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January 17, 2011

"American schools are more segregated by race and class today than they were on the day Martin Luther King, Jr. was killed"

On MLK Day, Some Thoughts on Segregated Schools, Arne Duncan, and President Obama - Dana Goldstein
American schools are more segregated by race and class today than they were on the day Martin Luther King, Jr. was killed, 43 years ago. The average white child in America attends a school that is 77 percent white, and where just 32 percent of the student body lives in poverty. The average black child attends a school that is 59 percent poor but only 29 percent white. The typical Latino kid is similarly segregated; his school is 57 percent poor and 27 percent white. Overall, a third of all black and Latino children sit every day in classrooms that are 90 to 100 percent black and Latino. This is a sad state of affairs in a pluralistic society, and it is borne of two factors: 1) residential segregation and 2) purposeful drawing of school district boundaries to isolate middle class and white families from poor families of color. So it is absolutely a good thing that last Thursday, Secretary of Education Arne Duncan wrote a letter chiding the Wake County, North Carolina school board--which has been taken over by Tea Partiers--for dismantling a groundbreaking school integration program. The Wake County program located high-achieving, themed magnet schools within poor neighborhoods, and opened them up to any interested student. For each seat at the magnet school occupied by a middle class or affluent kid from across town, an inner city child was given the opportunity to bus to the neighborhood school the wealthier kid would have attended, if he hadn't chosen the magnet instead. Such schemes are known in wonk world as "voluntary intra-district transfer programs," and in many of the cities where they exist (such as Milwaukee, Hartford, and Seattle), they are popular and vastly oversubscribed. The problem is that Arne Duncan's words of support for the Wake County integration plan have never been backed up by Obama administration policy. Neither of the Department of Education's two big school reform grant programs--Race to the Top and Investing in Innovation--provide any funding at all for districts that wish to pursue magnet school-driven integration as a reform tool. And make no mistake--integration is one of the most powerful school reform tools in the kit.

January 14, 2011

Wow, this seems remarkably poor-spirited

Exclusive: Vicki Lawrence as 'Mama' Calls Out Ted Williams Lawrence,...

Continue reading "Wow, this seems remarkably poor-spirited" »

January 12, 2011

The Tucson Shooter and the Case for Involuntary Commitment

The Tucson Shooter And The Case For Involuntary Commitment | The New Republic

January 11, 2011

Chharlie Stross brings us some good news, some perspective

Read the whole thing. Reasons to be Cheerful - Charlie's Diary
The number of people living in poverty and with unsafe water supplies world-wide today is about the same as it was in 1970. Only difference is, there were 3 billion of us back then and today we're nearer to 7 billion. Upshot: the proportion of us humans on this planet who are living in third world poverty (unable to afford enough food, water, clothing and shelter) has actually been halved. Africa averaged around 5% growth throughout the decade, too. It's unevenly distributed, and there's still the fallout from the hideous war in the Congo, but: net improvement. And Africa is huge — again, over a billion people have, in many cases, seen a significant improvement in their wealth and health. Warfare ... we haven't nuked ourselves. It is now two-thirds of a century since an invading army crossed the Rhine, marking the longest period of peace in Europe since the height of the Roman Empire. Despite certain inadvisable excursions in the middle east and central Asia, the absolute number of people living in states in conditions of civil war or external warfare has dropped significantly since the previous decade, which in turn experienced a massive drop after the end of the Cold War (and proxy conflicts fuelled by it). It would be premature to hail an age of world peace, but we do seem to be fighting a lot less.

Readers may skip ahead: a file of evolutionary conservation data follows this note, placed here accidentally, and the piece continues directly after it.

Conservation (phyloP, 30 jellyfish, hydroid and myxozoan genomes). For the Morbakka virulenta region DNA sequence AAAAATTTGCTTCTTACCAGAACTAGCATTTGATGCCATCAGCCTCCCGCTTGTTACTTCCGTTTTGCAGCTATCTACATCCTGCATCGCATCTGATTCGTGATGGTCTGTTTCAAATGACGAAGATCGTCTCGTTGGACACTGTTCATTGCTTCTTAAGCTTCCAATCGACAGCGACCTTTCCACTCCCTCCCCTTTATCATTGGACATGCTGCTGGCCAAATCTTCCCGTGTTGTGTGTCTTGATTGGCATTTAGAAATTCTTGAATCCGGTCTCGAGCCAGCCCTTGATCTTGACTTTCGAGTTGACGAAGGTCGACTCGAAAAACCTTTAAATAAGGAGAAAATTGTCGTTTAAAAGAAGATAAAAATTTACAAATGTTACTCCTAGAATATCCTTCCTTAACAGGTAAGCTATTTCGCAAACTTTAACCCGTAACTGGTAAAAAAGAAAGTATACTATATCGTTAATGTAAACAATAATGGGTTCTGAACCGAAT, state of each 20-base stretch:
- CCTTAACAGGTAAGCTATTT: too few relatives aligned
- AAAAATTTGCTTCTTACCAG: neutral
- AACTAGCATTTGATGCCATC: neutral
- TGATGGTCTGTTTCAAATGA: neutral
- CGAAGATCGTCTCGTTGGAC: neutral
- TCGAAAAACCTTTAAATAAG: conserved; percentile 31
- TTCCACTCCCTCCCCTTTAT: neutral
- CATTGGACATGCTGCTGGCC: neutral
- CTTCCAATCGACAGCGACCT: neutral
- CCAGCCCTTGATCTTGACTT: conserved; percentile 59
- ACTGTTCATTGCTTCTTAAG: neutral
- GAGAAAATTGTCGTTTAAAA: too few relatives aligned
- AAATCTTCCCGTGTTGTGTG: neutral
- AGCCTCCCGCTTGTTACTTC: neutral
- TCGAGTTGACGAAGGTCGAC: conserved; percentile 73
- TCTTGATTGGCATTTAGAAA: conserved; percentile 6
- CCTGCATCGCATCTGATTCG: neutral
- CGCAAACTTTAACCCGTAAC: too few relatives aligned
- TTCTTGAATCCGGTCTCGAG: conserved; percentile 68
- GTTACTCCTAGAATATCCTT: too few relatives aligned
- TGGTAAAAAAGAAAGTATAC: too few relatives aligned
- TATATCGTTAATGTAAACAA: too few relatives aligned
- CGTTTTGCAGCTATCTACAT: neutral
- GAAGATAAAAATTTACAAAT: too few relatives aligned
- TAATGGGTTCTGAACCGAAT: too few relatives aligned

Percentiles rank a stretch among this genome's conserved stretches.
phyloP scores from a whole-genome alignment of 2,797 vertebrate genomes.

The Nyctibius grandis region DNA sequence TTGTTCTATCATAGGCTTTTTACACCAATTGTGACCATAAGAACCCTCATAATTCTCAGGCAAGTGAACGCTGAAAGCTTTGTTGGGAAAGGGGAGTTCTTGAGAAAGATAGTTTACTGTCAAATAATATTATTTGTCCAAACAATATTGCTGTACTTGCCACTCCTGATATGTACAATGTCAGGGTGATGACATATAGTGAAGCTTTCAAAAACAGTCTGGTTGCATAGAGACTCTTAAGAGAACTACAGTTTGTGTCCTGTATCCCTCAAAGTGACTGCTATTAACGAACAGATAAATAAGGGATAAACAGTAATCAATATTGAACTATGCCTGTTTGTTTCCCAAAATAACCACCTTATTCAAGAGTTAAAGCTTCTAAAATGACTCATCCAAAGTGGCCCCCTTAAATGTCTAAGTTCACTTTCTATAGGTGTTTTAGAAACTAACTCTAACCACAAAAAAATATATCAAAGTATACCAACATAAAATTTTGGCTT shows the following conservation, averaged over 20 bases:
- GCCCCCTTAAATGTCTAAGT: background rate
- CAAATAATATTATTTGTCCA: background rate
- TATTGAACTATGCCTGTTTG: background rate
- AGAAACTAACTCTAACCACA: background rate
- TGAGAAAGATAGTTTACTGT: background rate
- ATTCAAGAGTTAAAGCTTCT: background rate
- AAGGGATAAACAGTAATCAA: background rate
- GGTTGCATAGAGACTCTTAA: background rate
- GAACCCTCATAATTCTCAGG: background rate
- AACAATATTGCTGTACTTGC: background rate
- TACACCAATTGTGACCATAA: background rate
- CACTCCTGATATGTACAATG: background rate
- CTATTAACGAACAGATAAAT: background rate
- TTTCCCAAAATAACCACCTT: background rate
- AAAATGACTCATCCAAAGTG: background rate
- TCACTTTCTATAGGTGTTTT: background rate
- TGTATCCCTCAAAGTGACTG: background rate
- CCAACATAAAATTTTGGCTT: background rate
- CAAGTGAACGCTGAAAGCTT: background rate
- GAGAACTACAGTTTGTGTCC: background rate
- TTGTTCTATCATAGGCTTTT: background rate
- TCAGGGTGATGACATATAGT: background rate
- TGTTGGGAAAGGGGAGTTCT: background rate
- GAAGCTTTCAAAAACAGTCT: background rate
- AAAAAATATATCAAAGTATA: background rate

Jon Stewart on the Tucson assasination attempt

John rambled, but this was the nugget: "It is important for us to watch our rhetoric. I do think it is a worthwhile goal to not conflate our political opponents with enemies. If, for no other reason, than to draw a better distinction between between the manifestos of paranoid madmen, and what passes for acceptable political- and pundit-speak. "It would be great if the ramblings of crazy people didn't resemble how we talk to each other on TV." Watch Jon Stewart's Poignant Speech on the Arizona Shooting
Tonight, Jon Stewart opened with a segment about Saturday's deadly shooting in Arizona, and immediately noted that he didn't know what to say about it/how to process it. Notwithstanding, his speech that followed was incredibly heartfelt and insightful. Watch inside.
Click through for video.